Jaschek, who writes and produces six to 12 commercials a month, said the “Subliminal Seduction” commercial targets the young, profession adult who is media-saturated and can identify with the sarcasm and satire.
“In some cases, the most simple is the most complex,” as it was in this case.
What Can Go Right, What Can Go Wrong
What makes an award-winning radio commercial?
The birth of any commercial begins with an idea. Because radio is an intrusive medium which allows you to do other activities such a drive a car or do the dishes, it must be a simple idea.
Jaschek said he can struggle with an idea for a day or a week. And he daydreams a lot.
“There’s really no secret to it. You struggle and struggle and the moral is – you never know,’ he said.
Anything can throw a commercial off: the wrong voice, inaccurate sound effects, even incorrect station placement.
After deciding what information with go into the commercial and how the idea will be conveyed, it is crafted into a 30- or 60-second script.
Then the props must be set up. Will it have music or not? What kind of voices will deliver the words? Are sound effects necessary?
The voices can be professional, such as from the Screen Actor’s Guild union, or people off the street. Jaschek said agencies are always looking for interesting radio voices.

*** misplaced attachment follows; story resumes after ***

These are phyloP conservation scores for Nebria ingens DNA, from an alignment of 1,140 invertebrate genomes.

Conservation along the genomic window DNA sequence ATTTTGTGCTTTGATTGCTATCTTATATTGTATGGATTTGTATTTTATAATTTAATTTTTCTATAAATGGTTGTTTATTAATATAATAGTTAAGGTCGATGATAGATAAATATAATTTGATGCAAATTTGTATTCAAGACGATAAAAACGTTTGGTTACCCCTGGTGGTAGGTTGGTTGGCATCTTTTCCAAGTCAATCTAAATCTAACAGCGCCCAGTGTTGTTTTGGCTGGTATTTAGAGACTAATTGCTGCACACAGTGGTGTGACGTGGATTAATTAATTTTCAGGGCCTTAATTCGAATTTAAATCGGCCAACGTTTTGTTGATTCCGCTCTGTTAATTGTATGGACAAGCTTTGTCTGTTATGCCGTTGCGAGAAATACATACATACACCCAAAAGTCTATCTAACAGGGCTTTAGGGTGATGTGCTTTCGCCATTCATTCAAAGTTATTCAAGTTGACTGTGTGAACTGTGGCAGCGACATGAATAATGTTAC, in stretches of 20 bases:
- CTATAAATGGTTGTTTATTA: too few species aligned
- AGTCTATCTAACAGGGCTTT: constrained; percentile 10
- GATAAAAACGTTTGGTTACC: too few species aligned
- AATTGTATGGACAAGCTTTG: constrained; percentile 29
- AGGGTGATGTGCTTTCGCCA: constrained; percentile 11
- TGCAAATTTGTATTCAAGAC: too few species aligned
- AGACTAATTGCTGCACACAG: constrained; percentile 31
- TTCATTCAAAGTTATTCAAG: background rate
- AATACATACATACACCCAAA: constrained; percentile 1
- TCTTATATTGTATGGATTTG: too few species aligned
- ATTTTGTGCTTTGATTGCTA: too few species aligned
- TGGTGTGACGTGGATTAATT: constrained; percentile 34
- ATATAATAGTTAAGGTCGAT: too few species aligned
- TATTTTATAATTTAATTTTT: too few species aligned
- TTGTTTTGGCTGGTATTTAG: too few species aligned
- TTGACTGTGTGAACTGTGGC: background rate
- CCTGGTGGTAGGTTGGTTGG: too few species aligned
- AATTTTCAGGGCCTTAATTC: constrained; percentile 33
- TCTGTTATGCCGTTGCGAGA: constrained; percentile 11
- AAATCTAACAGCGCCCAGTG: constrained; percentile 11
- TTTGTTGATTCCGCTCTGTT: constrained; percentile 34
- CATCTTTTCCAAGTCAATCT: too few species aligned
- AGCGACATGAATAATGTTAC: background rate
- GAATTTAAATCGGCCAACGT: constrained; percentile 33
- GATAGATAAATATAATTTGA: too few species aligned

Sound effects are available from tape libraries, which most production companies stock.
A 30-second commercial can take five minutes or all to day to produce. For this market, production can cost anywhere from $500 to $1,000. And the stations charge a fee for each time the commercial is aired.
Another factor to consider is on which station the commercial will air. Jaschek said the commercial should fit the station’s target audience.
After all of the considerations, whether the commercial will instill magic in the listener’s imagination or instill the desire the change the station, is always up to the listener.
With great power comes great responsibility. And with great responsibility comes fame, fortune, last-act misfortunes, a cross-maze of lawsuits, and a boatload of movie cameos. Walt Jaschek reviews Abraham Riesman’s new biography, True Believer: The Rise and Fall of Stan Lee. It’s in hardcover and Kindle on Amazon. Check current price. #affiliatelink Here are my … Continue reading Review of True Believer: The Rise and Fall of Stan Lee
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Copywriter Walt Jaschek recalls a college poster campaign concept he pitched to the Budweiser team at Anheuser Busch. Did the Cooler Heads prevail? Happy first day of Summer! Here’s a seasonal flashback from back in the day, when I was invited by the Budweiser promo team to pitch ideas for a college poster campaign with … Continue reading Cooler Heads Prevail in this Beer Promo Pitch